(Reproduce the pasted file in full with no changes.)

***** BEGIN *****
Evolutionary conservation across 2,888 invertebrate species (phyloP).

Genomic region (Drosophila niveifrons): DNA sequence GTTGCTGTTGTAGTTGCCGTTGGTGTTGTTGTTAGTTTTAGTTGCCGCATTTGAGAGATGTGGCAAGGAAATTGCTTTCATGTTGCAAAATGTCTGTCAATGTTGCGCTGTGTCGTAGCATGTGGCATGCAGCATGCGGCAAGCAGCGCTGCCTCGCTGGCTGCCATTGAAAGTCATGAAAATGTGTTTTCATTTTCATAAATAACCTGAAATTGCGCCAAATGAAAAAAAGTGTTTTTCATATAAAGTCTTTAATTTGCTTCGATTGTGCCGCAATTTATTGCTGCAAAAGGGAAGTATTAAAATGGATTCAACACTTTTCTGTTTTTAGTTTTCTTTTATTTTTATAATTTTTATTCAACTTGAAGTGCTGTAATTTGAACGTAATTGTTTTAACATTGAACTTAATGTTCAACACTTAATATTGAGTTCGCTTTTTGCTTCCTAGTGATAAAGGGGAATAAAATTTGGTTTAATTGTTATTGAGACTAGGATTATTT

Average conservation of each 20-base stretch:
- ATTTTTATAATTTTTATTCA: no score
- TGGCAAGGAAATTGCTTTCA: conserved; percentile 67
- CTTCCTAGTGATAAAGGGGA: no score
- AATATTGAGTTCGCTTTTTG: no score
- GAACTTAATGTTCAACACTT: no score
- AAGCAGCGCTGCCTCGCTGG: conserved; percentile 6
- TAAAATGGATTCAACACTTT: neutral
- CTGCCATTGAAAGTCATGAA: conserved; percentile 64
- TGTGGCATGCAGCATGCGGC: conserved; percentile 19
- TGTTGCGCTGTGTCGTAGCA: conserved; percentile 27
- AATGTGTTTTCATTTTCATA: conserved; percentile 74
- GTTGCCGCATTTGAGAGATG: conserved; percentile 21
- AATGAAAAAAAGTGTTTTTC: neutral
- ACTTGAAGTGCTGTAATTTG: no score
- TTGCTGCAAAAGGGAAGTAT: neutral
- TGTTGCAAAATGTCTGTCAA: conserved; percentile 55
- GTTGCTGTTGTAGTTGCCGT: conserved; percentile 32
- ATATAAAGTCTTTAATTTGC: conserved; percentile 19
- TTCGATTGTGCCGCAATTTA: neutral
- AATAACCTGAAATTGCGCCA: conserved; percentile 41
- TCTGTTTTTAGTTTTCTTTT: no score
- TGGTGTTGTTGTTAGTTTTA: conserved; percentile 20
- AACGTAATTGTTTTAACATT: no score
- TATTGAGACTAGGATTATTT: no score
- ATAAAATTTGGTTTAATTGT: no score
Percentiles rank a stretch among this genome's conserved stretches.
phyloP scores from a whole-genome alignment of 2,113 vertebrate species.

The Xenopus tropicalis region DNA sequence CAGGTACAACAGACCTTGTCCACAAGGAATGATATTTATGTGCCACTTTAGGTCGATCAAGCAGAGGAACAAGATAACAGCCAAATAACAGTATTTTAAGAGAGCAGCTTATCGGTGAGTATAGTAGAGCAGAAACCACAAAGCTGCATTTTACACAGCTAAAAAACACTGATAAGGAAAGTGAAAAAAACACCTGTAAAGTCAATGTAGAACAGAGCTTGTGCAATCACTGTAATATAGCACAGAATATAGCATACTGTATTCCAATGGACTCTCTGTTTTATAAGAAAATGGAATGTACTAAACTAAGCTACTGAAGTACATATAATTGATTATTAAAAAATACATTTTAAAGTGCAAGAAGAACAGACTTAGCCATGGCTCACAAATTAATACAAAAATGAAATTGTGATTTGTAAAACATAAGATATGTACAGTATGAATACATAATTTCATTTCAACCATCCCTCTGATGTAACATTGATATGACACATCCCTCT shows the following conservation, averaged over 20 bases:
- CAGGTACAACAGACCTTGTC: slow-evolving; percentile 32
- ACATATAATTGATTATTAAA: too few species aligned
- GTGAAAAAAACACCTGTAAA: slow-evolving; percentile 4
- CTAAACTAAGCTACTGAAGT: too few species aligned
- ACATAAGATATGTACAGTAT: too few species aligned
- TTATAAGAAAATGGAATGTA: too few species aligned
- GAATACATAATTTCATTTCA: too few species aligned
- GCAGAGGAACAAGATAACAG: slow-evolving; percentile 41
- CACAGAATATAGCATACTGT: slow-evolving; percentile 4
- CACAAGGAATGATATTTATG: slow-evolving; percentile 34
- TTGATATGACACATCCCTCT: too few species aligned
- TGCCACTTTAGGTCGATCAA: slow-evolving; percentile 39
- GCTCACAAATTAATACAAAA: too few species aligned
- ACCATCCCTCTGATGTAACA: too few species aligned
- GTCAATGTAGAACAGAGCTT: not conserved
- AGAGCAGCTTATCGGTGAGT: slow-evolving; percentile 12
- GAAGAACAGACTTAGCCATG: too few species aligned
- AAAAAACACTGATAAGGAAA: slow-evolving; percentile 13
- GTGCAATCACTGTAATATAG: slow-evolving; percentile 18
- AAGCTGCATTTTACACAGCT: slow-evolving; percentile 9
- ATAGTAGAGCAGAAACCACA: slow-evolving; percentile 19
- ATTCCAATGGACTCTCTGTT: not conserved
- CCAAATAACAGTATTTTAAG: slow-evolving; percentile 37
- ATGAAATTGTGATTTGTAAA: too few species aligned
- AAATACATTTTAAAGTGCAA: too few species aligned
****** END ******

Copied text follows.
Evolutionary conservation across 2,888 invertebrate species (phyloP).

Genomic region (Drosophila niveifrons): DNA sequence GTTGCTGTTGTAGTTGCCGTTGGTGTTGTTGTTAGTTTTAGTTGCCGCATTTGAGAGATGTGGCAAGGAAATTGCTTTCATGTTGCAAAATGTCTGTCAATGTTGCGCTGTGTCGTAGCATGTGGCATGCAGCATGCGGCAAGCAGCGCTGCCTCGCTGGCTGCCATTGAAAGTCATGAAAATGTGTTTTCATTTTCATAAATAACCTGAAATTGCGCCAAATGAAAAAAAGTGTTTTTCATATAAAGTCTTTAATTTGCTTCGATTGTGCCGCAATTTATTGCTGCAAAAGGGAAGTATTAAAATGGATTCAACACTTTTCTGTTTTTAGTTTTCTTTTATTTTTATAATTTTTATTCAACTTGAAGTGCTGTAATTTGAACGTAATTGTTTTAACATTGAACTTAATGTTCAACACTTAATATTGAGTTCGCTTTTTGCTTCCTAGTGATAAAGGGGAATAAAATTTGGTTTAATTGTTATTGAGACTAGGATTATTT

Average conservation of each 20-base stretch:
- ATTTTTATAATTTTTATTCA: no score
- TGGCAAGGAAATTGCTTTCA: conserved; percentile 67
- CTTCCTAGTGATAAAGGGGA: no score
- AATATTGAGTTCGCTTTTTG: no score
- GAACTTAATGTTCAACACTT: no score
- AAGCAGCGCTGCCTCGCTGG: conserved; percentile 6
- TAAAATGGATTCAACACTTT: neutral
- CTGCCATTGAAAGTCATGAA: conserved; percentile 64
- TGTGGCATGCAGCATGCGGC: conserved; percentile 19
- TGTTGCGCTGTGTCGTAGCA: conserved; percentile 27
- AATGTGTTTTCATTTTCATA: conserved; percentile 74
- GTTGCCGCATTTGAGAGATG: conserved; percentile 21
- AATGAAAAAAAGTGTTTTTC: neutral
- ACTTGAAGTGCTGTAATTTG: no score
- TTGCTGCAAAAGGGAAGTAT: neutral
- TGTTGCAAAATGTCTGTCAA: conserved; percentile 55
- GTTGCTGTTGTAGTTGCCGT: conserved; percentile 32
- ATATAAAGTCTTTAATTTGC: conserved; percentile 19
- TTCGATTGTGCCGCAATTTA: neutral
- AATAACCTGAAATTGCGCCA: conserved; percentile 41
- TCTGTTTTTAGTTTTCTTTT: no score
- TGGTGTTGTTGTTAGTTTTA: conserved; percentile 20
- AACGTAATTGTTTTAACATT: no score
- TATTGAGACTAGGATTATTT: no score
- ATAAAATTTGGTTTAATTGT: no score
Percentiles rank a stretch among this genome's conserved stretches.
phyloP scores from a whole-genome alignment of 2,113 vertebrate species.

The Xenopus tropicalis region DNA sequence CAGGTACAACAGACCTTGTCCACAAGGAATGATATTTATGTGCCACTTTAGGTCGATCAAGCAGAGGAACAAGATAACAGCCAAATAACAGTATTTTAAGAGAGCAGCTTATCGGTGAGTATAGTAGAGCAGAAACCACAAAGCTGCATTTTACACAGCTAAAAAACACTGATAAGGAAAGTGAAAAAAACACCTGTAAAGTCAATGTAGAACAGAGCTTGTGCAATCACTGTAATATAGCACAGAATATAGCATACTGTATTCCAATGGACTCTCTGTTTTATAAGAAAATGGAATGTACTAAACTAAGCTACTGAAGTACATATAATTGATTATTAAAAAATACATTTTAAAGTGCAAGAAGAACAGACTTAGCCATGGCTCACAAATTAATACAAAAATGAAATTGTGATTTGTAAAACATAAGATATGTACAGTATGAATACATAATTTCATTTCAACCATCCCTCTGATGTAACATTGATATGACACATCCCTCT shows the following conservation, averaged over 20 bases:
- CAGGTACAACAGACCTTGTC: slow-evolving; percentile 32
- ACATATAATTGATTATTAAA: too few species aligned
- GTGAAAAAAACACCTGTAAA: slow-evolving; percentile 4
- CTAAACTAAGCTACTGAAGT: too few species aligned
- ACATAAGATATGTACAGTAT: too few species aligned
- TTATAAGAAAATGGAATGTA: too few species aligned
- GAATACATAATTTCATTTCA: too few species aligned
- GCAGAGGAACAAGATAACAG: slow-evolving; percentile 41
- CACAGAATATAGCATACTGT: slow-evolving; percentile 4
- CACAAGGAATGATATTTATG: slow-evolving; percentile 34
- TTGATATGACACATCCCTCT: too few species aligned
- TGCCACTTTAGGTCGATCAA: slow-evolving; percentile 39
- GCTCACAAATTAATACAAAA: too few species aligned
- ACCATCCCTCTGATGTAACA: too few species aligned
- GTCAATGTAGAACAGAGCTT: not conserved
- AGAGCAGCTTATCGGTGAGT: slow-evolving; percentile 12
- GAAGAACAGACTTAGCCATG: too few species aligned
- AAAAAACACTGATAAGGAAA: slow-evolving; percentile 13
- GTGCAATCACTGTAATATAG: slow-evolving; percentile 18
- AAGCTGCATTTTACACAGCT: slow-evolving; percentile 9
- ATAGTAGAGCAGAAACCACA: slow-evolving; percentile 19
- ATTCCAATGGACTCTCTGTT: not conserved
- CCAAATAACAGTATTTTAAG: slow-evolving; percentile 37
- ATGAAATTGTGATTTGTAAA: too few species aligned
- AAATACATTTTAAAGTGCAA: too few species aligned